The civil aviation authority of the Cayman Islands (a branch of the British CAA) and Cayman Islands Helicopters have won their appeal against a previous justice decision that forced the sightseeing flight operator to suspend operations from a helipad conveniently located near a cruise-ship terminal in George Town. As of April 8, the CAA still had to validate the certificate again, almost one year after it had been suspended.
In granting an aerodrome certificate to the helipad, “the CAA did not at any stage act unreasonably,” the court of appeals judgment reads. Axis, a local business, had raised nuisance and safety concerns to challenge the validity of the certificate.
The original ruling cited acoustic nuisance and concluded that it was “manifestly unreasonable of the CAA not to have regard to the impact of nuisance upon adjacent properties,” namely Axis, which was complaining about noise and vibration. But the court of appeal agreed with the CAA that this was outside its remit and rather an issue for the Central Planning Authority. “The CAA was not required to take account of nuisance in deciding whether to grant a certificate,” it said.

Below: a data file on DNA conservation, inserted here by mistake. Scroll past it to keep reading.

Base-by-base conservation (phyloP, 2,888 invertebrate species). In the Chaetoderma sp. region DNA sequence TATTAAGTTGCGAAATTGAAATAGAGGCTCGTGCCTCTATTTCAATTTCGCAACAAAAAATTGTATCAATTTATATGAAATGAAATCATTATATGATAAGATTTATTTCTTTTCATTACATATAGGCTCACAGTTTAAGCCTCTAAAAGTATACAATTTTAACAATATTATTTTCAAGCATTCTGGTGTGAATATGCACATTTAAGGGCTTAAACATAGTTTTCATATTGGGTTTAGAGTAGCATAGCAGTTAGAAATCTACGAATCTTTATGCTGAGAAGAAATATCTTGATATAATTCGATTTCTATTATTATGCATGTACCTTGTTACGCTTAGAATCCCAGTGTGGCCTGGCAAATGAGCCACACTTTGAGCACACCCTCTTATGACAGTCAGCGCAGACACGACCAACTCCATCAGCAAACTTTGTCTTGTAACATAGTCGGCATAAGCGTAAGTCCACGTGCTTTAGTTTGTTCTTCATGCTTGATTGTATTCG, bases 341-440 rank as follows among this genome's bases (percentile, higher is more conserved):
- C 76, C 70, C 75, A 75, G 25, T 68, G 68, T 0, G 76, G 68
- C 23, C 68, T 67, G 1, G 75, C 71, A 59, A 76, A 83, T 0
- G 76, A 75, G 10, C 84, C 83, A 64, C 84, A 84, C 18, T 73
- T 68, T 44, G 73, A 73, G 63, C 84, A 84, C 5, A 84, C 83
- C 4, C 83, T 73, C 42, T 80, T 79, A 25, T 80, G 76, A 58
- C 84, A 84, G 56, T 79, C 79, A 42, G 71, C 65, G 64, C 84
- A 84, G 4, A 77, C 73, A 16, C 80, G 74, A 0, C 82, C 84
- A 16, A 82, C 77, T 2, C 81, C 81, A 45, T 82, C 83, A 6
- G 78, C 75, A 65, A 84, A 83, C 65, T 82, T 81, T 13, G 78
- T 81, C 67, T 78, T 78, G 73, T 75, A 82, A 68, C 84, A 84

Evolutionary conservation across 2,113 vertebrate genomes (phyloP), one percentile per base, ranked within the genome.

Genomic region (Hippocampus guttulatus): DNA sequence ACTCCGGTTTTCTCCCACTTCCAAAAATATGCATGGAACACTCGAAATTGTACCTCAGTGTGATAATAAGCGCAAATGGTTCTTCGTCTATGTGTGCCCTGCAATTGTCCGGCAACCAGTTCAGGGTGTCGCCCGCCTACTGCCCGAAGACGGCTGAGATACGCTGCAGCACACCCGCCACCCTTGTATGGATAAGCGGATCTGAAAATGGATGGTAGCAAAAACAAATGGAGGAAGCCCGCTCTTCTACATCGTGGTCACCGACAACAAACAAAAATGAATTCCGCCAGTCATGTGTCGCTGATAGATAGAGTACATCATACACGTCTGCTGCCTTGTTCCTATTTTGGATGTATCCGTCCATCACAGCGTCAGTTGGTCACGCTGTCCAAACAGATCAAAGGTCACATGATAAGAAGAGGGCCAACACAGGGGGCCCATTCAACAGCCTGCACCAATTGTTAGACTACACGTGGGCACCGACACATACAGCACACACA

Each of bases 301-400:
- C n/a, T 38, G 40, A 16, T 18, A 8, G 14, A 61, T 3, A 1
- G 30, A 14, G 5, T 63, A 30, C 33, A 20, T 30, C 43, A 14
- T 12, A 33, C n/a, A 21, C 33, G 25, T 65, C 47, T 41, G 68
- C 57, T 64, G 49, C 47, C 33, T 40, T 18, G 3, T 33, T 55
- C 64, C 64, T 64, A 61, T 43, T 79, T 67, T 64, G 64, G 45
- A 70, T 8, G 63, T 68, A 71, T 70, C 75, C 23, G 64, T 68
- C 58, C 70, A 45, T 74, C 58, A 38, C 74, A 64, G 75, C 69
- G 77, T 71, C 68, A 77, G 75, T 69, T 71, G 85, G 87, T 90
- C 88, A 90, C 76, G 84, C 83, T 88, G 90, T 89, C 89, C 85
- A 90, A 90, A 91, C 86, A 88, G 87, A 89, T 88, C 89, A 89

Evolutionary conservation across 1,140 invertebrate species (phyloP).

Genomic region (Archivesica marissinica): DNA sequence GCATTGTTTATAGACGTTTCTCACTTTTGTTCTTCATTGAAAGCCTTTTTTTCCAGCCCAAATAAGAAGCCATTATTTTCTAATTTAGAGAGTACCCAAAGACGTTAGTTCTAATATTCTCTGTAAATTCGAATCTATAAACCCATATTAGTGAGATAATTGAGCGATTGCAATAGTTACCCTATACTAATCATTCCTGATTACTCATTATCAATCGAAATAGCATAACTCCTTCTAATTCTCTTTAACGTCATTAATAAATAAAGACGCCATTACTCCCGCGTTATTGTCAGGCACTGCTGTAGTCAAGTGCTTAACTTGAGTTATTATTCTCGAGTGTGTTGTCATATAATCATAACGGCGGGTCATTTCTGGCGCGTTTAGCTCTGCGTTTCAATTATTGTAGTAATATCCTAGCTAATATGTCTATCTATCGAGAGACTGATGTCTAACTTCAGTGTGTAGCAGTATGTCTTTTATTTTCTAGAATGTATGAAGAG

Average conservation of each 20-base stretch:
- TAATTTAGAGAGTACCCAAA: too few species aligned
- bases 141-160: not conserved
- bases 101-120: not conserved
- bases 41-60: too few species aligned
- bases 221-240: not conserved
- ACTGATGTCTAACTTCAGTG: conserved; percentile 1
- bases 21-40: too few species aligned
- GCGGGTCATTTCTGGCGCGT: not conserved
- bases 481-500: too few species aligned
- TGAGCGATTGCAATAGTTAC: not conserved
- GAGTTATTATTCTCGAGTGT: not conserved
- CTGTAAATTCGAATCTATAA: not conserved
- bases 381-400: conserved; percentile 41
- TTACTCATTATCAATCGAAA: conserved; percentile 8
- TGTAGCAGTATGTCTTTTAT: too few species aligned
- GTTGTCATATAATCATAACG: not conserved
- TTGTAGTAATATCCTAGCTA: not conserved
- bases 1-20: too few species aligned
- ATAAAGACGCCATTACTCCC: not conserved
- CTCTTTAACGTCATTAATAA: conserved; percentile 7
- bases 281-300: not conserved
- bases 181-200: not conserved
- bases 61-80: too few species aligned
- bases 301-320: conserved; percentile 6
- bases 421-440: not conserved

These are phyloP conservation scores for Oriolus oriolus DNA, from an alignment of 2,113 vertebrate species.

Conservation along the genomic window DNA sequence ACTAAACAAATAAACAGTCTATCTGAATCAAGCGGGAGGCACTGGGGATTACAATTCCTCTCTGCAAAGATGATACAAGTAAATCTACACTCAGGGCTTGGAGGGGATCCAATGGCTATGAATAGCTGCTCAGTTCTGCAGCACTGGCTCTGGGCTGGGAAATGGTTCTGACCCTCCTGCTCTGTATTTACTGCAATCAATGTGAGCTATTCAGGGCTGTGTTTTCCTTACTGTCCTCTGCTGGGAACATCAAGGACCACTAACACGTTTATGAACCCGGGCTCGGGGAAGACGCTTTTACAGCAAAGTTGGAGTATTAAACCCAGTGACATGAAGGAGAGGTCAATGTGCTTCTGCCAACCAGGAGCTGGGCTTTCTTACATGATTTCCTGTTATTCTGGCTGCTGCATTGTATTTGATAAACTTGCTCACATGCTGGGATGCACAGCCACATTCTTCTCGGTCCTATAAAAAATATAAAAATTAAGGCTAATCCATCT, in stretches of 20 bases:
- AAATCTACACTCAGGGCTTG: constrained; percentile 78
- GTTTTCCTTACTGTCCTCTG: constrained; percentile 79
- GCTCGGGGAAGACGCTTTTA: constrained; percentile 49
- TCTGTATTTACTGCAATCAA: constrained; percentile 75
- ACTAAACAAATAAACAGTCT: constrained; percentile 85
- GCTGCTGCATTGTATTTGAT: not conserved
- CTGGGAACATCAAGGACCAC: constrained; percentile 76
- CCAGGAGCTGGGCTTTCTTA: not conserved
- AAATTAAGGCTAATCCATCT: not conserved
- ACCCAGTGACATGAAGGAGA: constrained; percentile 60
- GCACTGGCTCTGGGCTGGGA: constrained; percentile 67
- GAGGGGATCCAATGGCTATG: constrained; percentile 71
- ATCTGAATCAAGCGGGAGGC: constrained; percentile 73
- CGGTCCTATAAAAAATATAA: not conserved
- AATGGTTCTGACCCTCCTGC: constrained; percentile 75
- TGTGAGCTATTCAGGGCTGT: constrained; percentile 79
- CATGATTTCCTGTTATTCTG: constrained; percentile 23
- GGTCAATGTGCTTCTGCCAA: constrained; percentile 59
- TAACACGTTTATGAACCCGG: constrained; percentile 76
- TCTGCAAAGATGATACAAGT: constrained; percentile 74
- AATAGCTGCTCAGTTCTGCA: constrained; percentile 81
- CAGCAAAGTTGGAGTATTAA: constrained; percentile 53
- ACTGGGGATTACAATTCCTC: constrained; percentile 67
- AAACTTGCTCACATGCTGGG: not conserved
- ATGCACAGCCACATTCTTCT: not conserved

In addition to concerns about noise, Axis also raised safety concerns: that the approach path is not free of obstacles, part of the safety area is over the sea, and no limitations are imposed for operating with tailwinds in excess of 17 knots.
The court of appeal did acknowledge there were errors in the manual Cayman Helicopters provided to the CAA. However, it dismissed all the safety concerns. While acknowledging that imposing a limit on takeoff in a tailwind has to be regarded as important, it also said that such an omission can be corrected easily by a revision of the manual. Therefore, “it would not require the setting aside of the certificate,” the judgment reads.